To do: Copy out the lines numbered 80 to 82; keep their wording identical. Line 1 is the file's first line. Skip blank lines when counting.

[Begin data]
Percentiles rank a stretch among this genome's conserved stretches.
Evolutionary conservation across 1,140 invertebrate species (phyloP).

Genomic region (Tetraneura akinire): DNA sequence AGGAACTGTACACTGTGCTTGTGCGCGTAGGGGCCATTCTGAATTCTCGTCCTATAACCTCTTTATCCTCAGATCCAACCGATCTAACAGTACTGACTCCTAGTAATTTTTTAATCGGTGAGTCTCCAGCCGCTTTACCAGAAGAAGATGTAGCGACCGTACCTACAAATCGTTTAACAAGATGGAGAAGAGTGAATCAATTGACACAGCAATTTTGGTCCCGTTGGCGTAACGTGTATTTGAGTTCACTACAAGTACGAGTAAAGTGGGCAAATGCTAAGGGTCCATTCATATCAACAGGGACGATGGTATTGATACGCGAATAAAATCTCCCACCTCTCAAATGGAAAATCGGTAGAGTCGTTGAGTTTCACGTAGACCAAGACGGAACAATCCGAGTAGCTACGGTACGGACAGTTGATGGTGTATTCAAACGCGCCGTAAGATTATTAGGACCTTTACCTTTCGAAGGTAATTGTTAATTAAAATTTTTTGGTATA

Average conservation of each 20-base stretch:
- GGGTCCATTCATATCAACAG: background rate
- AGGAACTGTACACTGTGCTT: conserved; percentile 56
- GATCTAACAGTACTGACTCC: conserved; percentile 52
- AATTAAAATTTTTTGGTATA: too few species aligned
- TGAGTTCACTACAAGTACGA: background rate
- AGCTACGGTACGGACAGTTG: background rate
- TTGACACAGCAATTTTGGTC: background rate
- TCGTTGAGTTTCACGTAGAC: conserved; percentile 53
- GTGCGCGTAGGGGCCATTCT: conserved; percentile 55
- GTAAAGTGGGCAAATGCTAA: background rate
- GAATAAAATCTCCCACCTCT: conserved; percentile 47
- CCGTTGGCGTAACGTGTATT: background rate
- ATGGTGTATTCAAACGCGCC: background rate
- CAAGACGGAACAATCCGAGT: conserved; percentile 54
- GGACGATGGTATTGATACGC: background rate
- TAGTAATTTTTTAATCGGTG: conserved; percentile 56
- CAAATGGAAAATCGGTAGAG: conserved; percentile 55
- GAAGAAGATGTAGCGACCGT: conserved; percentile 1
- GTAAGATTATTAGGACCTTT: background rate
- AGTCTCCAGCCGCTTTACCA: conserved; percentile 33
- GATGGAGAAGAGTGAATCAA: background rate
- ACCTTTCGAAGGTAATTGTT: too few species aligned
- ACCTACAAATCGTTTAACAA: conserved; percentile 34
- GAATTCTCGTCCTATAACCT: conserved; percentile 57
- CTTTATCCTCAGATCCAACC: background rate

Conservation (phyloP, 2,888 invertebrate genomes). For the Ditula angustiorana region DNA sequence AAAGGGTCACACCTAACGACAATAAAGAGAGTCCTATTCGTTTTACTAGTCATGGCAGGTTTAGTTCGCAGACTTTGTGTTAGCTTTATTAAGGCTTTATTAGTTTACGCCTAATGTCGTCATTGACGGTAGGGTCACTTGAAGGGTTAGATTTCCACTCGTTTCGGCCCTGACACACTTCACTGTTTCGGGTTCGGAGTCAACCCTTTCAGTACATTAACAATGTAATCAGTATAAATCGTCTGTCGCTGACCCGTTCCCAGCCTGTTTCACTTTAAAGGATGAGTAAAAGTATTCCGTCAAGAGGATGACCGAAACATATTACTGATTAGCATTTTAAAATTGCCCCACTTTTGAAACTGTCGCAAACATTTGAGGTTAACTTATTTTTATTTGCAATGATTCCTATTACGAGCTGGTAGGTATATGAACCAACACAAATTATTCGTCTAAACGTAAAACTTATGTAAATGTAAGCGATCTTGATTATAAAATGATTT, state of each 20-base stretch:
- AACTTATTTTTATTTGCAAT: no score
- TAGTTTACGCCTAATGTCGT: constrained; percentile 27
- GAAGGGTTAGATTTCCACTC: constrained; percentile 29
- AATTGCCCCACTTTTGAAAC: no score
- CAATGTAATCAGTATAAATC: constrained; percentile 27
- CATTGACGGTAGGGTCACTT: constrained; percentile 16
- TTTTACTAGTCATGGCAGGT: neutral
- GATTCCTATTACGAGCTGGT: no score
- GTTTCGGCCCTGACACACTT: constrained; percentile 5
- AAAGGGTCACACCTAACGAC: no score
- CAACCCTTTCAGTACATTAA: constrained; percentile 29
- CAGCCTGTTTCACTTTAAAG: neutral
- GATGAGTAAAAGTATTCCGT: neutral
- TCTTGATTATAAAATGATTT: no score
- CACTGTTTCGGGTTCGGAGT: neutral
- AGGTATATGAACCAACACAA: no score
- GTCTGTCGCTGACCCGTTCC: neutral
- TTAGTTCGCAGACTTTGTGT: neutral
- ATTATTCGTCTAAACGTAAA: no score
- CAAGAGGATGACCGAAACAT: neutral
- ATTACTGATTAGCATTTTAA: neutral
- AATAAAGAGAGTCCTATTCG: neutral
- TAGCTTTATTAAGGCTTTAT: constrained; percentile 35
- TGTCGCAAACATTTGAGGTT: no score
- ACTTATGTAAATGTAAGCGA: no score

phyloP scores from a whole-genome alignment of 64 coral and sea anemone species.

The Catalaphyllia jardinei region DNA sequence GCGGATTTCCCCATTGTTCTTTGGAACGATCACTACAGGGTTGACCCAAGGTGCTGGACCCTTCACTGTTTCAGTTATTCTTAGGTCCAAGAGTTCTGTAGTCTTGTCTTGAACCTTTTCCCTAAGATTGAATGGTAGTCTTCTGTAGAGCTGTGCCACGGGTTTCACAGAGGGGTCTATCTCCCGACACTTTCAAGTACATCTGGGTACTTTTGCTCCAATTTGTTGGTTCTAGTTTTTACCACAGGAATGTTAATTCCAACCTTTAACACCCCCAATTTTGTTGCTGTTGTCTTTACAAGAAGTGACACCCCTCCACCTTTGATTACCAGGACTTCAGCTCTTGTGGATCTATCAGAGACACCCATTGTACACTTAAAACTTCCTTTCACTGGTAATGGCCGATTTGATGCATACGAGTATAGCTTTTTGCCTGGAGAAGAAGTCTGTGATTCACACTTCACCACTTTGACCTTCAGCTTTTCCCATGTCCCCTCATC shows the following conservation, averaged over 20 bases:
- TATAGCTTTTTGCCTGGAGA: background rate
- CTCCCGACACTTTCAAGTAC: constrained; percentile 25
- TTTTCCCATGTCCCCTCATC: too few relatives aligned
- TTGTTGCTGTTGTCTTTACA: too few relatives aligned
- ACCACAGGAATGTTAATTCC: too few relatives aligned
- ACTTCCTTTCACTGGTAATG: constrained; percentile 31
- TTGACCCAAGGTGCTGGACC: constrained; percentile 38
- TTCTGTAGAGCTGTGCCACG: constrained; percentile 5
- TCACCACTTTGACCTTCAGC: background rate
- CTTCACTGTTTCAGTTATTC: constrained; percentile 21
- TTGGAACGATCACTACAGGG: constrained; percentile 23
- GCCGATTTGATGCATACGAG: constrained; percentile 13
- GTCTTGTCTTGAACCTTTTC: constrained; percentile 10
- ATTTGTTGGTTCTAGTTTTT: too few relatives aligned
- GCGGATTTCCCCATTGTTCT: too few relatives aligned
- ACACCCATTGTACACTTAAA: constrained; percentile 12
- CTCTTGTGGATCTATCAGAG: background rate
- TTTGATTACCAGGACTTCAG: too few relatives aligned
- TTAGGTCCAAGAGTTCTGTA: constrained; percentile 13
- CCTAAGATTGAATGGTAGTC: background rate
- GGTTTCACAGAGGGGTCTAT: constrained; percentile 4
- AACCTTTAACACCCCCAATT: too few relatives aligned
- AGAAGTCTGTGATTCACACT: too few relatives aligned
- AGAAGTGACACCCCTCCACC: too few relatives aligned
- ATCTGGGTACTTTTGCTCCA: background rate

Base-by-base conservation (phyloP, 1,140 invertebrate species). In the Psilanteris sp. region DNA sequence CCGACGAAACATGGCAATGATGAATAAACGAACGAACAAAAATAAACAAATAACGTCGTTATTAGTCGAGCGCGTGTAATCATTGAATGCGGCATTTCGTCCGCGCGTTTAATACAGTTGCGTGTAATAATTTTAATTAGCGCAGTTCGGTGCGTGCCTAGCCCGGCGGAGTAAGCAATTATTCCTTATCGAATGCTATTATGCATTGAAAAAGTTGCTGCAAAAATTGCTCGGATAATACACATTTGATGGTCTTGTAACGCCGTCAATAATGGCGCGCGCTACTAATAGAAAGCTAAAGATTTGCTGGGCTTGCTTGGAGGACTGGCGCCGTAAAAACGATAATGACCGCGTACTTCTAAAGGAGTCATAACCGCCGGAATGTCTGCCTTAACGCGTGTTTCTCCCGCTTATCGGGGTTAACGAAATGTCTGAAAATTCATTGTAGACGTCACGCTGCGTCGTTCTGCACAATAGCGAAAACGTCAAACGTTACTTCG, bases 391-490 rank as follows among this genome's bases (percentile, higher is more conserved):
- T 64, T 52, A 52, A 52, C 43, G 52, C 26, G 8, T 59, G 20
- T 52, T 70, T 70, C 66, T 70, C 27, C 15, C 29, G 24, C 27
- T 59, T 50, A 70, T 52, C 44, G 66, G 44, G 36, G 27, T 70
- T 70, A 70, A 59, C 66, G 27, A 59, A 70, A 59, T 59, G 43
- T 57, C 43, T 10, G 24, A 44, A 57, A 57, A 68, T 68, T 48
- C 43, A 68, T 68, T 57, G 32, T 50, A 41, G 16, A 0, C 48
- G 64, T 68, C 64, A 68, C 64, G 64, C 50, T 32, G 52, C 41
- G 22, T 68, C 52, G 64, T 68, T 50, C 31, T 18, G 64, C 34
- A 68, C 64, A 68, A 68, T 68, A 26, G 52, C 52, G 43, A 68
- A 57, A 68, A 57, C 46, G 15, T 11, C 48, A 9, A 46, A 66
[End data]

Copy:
- AGAAGTCTGTGATTCACACT: too few relatives aligned
- AGAAGTGACACCCCTCCACC: too few relatives aligned
- ATCTGGGTACTTTTGCTCCA: background rate